SMARCB1 and histone marks ChIP was performed as described58 with some modifications. Briefly, 4 × 107 BJ cells were double-crosslinked in 2 mM disuccinimidyl glutarate (DSG - Pierce) for 30 min and then 1% methanol-free formaldehyde was aggregated for 10 min at RT. Crosslink reaction was quenched with 0.125 M glycine and cells were centrifuged and washed with PBS. The cell pellet was then re-suspended in Lysis Buffer (10 mM Tris-HCl [pH 8], 85 mM KCl, 0.5% NP-40, supplemented with proteases inhibitors) and rotated for 10 min at 4 °C. Nuclear fraction was isolated by centrifugation and dissolved in RIPA-I Buffer (10 mM Tris-HCl [pH8], 1 mM EDTA [pH 8], 140 mM NaCl, 0.2% SDS, 0.1% sodium Na-DOC, supplemented with proteases inhibitors). Chromatin was sheared by sonication in a Bioruptor device for 45 cycles (30″ON-30″OFF), one volume of RIPA-II (10 mM Tris-HCl [pH 8], 1 mM EDTA [pH 8], 140 mM NaCl, 2% Triton X-100, 0.1% sodium Na-DOC) was added and insoluble chromatin was discarded after centrifugation at max speed. Cleared nuclear extract was incubated overnight at 4 °C with primary antibodies (listed in Supplementary Data 6), after saving 1% nuclear lysate as Input. The following day, 50 µl of Dynabeads Protein G beads where washed and mixed to antibody-hybridized nuclear extract for 1 h at 4 °C. Beads were extensively washed with the following wash buffers: RIPA-500 (10 mM Tris-HCl [pH 8], 1 mM EDTA [pH 8], 500 mM NaCl, 1% Triton X-100, 0.1% SDS); WB-I (20 mM Tris-HCl [pH 7.4], 2 mM EDTA [pH8], 150 mM NaCl, 0.1% SDS, 1% Triton X-100); WB-II (10 mM Tris-HCl [pH 8], 1 mM EDTA [pH 8], 250 mM LiCl, 1% Triton X-100, 0.7% Na-DOC); TET (10 mM Tris-HCl [pH 8], 1 mM EDTA [pH 8], 0.2% Tween-20). Beads were eventually eluted in Direct Elution Buffer (10 mM Tris-HCl [pH 8], 5 mM EDTA [pH 8], 250 mM NaCl, 0.4% SDS) and treated with RNAse A (Ambion) for 30′ at 37 °C together with the Input sample, previously adjusted in salt and SDS concentration. IP and Input samples were then decrosslinked by Proteinase K (NEB) incubation for 1 h at 37 °C and 4 h at 65 °C. DNA was isolated with SPRI beads (Ampure XP beads - Beckman Coulter), according to manufacturer’s instructions and quantified by Qubit. Correct chromatin fragmentation was evaluated by running decrosslinked Input samples on agarose gel.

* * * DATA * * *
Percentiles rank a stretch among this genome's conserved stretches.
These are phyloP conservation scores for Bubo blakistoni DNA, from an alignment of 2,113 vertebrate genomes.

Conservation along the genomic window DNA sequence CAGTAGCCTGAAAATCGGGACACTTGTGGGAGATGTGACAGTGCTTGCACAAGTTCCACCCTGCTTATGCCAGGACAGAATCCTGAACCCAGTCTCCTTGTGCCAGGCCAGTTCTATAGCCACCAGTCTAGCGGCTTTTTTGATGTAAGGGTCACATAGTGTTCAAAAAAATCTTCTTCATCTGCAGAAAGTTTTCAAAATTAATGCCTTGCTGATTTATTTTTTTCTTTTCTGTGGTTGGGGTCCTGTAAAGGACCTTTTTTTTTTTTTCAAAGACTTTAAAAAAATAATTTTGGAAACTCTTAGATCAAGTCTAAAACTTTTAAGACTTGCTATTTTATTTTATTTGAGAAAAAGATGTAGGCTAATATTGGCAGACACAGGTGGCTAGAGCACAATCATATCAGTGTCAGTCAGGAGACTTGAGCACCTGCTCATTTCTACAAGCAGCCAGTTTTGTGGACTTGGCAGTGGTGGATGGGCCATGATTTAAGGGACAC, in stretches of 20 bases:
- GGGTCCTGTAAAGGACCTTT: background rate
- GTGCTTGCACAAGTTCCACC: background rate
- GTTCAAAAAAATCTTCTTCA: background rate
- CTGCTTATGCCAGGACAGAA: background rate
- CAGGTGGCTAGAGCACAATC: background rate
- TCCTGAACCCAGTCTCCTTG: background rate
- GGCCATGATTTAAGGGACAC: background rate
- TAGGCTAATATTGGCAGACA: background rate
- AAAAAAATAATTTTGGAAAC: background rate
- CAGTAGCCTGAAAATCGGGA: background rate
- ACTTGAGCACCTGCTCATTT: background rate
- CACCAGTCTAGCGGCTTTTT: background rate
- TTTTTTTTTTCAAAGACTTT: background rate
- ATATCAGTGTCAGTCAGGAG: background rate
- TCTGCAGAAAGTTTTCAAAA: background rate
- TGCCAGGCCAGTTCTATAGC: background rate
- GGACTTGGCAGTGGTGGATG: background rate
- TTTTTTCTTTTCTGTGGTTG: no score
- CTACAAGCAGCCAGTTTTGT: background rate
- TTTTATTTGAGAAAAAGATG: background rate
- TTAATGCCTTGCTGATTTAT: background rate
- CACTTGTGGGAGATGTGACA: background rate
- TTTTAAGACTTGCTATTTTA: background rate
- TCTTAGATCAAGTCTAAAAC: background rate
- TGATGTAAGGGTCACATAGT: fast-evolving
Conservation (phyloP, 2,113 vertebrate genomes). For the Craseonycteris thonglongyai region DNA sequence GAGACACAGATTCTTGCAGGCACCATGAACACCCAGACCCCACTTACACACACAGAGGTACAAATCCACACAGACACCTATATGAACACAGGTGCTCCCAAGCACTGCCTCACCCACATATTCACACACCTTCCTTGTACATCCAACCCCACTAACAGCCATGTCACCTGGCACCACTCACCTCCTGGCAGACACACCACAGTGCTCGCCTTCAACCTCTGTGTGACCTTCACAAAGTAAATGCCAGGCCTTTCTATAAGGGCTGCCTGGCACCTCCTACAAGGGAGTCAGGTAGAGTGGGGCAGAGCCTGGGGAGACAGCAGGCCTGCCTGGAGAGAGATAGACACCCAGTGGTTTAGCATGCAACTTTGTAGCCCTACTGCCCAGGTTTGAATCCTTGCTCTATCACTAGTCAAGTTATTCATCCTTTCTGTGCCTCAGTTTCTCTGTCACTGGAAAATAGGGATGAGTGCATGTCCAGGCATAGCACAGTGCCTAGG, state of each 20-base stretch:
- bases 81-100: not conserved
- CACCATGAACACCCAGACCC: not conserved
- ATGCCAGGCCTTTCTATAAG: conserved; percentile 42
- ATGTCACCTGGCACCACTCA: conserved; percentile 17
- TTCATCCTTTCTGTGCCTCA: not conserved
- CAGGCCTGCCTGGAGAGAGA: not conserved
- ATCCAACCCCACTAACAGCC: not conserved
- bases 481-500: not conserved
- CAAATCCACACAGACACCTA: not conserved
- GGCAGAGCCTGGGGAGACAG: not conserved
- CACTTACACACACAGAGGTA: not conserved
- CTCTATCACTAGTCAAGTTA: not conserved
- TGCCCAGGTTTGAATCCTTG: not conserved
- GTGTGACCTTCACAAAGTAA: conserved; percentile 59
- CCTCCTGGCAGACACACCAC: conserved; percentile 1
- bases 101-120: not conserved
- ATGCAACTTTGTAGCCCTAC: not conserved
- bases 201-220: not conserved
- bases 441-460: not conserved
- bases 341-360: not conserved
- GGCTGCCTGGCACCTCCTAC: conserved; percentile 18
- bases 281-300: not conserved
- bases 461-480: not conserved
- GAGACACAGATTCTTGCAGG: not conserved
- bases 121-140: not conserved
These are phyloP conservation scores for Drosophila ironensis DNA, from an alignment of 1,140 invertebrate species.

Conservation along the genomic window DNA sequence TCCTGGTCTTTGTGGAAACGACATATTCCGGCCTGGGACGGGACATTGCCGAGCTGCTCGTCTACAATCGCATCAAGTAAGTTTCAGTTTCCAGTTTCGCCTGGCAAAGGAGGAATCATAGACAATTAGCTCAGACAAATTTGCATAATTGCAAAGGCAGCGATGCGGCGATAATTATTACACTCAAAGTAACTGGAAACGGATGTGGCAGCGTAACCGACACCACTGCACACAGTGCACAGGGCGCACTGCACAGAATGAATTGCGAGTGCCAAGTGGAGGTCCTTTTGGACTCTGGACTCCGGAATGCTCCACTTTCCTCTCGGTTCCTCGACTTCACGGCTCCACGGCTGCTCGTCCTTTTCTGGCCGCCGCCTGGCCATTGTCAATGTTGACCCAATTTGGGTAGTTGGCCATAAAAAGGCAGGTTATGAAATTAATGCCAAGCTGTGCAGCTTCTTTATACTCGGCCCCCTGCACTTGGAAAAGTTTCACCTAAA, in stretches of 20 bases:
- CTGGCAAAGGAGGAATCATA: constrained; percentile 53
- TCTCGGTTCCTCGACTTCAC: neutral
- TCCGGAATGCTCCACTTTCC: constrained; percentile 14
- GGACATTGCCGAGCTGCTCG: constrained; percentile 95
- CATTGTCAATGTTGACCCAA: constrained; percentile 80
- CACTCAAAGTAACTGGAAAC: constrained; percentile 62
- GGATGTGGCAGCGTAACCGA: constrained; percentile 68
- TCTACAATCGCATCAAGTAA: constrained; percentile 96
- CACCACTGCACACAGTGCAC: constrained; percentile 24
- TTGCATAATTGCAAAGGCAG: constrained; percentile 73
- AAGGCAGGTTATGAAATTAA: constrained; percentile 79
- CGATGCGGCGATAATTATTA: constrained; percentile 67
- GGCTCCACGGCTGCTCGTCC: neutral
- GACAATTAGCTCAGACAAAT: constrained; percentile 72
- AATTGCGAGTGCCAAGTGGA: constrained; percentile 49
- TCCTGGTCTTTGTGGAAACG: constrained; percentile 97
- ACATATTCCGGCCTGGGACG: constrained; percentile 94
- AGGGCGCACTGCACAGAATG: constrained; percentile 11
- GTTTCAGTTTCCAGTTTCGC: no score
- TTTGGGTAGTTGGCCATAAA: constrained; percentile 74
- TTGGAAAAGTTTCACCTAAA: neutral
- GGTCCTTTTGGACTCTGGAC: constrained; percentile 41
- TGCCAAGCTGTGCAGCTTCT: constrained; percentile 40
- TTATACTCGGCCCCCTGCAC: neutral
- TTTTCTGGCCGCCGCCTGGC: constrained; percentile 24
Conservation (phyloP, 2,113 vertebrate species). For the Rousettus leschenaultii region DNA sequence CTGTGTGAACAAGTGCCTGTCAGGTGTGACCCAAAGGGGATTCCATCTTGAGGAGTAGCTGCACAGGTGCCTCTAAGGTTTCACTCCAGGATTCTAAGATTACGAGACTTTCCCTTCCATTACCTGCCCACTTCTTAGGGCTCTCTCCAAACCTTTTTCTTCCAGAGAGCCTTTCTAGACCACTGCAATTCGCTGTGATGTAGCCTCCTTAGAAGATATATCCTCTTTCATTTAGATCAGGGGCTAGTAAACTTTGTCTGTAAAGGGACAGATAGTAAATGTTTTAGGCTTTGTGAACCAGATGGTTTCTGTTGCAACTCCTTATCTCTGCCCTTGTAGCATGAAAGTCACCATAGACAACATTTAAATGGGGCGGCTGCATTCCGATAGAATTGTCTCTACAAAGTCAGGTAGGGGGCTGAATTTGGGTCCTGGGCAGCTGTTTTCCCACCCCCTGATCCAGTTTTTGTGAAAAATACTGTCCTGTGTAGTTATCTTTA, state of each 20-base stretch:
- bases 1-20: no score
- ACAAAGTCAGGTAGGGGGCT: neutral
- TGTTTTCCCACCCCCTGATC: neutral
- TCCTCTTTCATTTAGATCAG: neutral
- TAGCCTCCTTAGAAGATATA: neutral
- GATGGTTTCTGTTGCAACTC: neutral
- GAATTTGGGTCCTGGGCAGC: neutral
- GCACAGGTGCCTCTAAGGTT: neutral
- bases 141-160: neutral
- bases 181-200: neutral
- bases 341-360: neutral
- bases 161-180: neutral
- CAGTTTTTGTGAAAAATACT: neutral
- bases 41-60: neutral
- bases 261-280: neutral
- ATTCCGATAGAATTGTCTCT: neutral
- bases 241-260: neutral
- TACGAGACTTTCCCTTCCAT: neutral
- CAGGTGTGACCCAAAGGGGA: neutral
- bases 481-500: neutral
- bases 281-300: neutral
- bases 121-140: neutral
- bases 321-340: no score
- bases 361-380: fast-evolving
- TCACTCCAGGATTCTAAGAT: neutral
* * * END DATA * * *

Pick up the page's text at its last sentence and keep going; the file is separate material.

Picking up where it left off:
For ChIP-seq analysis of cells depleted of SWINGN, BJ fibroblasts were transfected with CTRL or LINC#3 ASOs and cells were collected 36 h after transfection.